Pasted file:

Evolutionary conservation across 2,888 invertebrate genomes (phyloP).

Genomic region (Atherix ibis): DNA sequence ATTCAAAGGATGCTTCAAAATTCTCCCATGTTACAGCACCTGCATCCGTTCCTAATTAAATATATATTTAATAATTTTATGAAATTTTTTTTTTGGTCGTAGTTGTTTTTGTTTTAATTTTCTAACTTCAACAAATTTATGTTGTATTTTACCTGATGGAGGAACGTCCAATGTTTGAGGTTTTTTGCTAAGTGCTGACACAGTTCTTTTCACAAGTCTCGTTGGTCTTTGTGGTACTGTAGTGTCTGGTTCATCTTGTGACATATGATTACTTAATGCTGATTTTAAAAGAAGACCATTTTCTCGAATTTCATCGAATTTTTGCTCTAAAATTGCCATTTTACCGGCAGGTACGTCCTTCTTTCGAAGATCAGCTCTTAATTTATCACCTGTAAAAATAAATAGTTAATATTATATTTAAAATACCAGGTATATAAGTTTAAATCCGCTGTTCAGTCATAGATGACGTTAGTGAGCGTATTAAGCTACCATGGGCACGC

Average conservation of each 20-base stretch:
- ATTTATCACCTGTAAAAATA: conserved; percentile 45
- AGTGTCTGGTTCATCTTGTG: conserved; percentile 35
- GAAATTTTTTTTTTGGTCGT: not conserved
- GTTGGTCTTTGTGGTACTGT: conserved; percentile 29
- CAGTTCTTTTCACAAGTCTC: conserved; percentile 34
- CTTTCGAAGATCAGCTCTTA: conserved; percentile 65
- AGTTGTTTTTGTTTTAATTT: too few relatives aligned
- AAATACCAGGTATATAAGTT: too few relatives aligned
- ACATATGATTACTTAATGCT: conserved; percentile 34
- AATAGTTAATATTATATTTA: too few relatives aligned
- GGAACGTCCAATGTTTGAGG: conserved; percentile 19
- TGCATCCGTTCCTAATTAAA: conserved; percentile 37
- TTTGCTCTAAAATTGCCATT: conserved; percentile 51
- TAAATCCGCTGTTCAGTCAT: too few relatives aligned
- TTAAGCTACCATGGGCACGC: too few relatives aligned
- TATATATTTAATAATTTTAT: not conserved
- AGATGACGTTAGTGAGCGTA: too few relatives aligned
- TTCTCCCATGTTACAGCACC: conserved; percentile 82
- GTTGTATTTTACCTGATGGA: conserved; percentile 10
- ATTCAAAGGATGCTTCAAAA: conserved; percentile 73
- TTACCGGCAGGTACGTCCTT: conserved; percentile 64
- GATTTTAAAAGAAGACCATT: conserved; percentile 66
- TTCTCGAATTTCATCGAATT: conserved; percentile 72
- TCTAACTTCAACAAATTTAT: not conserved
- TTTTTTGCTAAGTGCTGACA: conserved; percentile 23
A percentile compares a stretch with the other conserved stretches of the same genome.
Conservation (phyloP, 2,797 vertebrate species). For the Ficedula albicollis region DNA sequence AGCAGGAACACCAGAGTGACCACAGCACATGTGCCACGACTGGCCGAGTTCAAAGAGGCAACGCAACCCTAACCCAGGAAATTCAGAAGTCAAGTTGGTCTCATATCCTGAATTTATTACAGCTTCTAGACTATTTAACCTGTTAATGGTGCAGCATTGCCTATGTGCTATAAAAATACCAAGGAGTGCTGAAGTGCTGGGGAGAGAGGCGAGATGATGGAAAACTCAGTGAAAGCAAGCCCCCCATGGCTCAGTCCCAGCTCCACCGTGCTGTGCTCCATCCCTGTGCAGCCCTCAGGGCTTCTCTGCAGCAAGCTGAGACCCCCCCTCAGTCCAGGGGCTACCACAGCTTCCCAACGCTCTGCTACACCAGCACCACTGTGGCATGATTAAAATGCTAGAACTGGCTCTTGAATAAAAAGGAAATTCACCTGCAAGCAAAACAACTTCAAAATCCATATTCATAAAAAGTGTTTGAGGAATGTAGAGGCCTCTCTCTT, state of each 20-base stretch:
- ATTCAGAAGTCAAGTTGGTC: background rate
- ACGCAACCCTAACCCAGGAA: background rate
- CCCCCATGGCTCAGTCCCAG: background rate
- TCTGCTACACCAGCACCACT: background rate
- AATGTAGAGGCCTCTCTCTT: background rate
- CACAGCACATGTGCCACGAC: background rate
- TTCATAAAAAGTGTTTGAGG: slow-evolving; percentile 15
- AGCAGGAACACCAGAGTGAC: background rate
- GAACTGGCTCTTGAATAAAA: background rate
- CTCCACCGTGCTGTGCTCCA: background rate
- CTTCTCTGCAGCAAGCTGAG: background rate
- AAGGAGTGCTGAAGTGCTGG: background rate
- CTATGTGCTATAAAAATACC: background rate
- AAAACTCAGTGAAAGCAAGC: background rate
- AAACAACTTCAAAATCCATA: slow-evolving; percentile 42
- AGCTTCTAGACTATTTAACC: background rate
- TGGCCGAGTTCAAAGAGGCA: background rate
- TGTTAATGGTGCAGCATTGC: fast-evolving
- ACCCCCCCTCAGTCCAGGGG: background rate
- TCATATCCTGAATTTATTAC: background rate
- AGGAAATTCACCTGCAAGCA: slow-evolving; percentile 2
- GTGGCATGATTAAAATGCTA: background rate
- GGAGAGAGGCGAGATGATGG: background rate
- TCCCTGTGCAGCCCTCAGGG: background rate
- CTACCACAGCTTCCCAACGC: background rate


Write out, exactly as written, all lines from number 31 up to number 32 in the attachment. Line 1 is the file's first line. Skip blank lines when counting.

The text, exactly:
- ATTCAGAAGTCAAGTTGGTC: background rate
- ACGCAACCCTAACCCAGGAA: background rate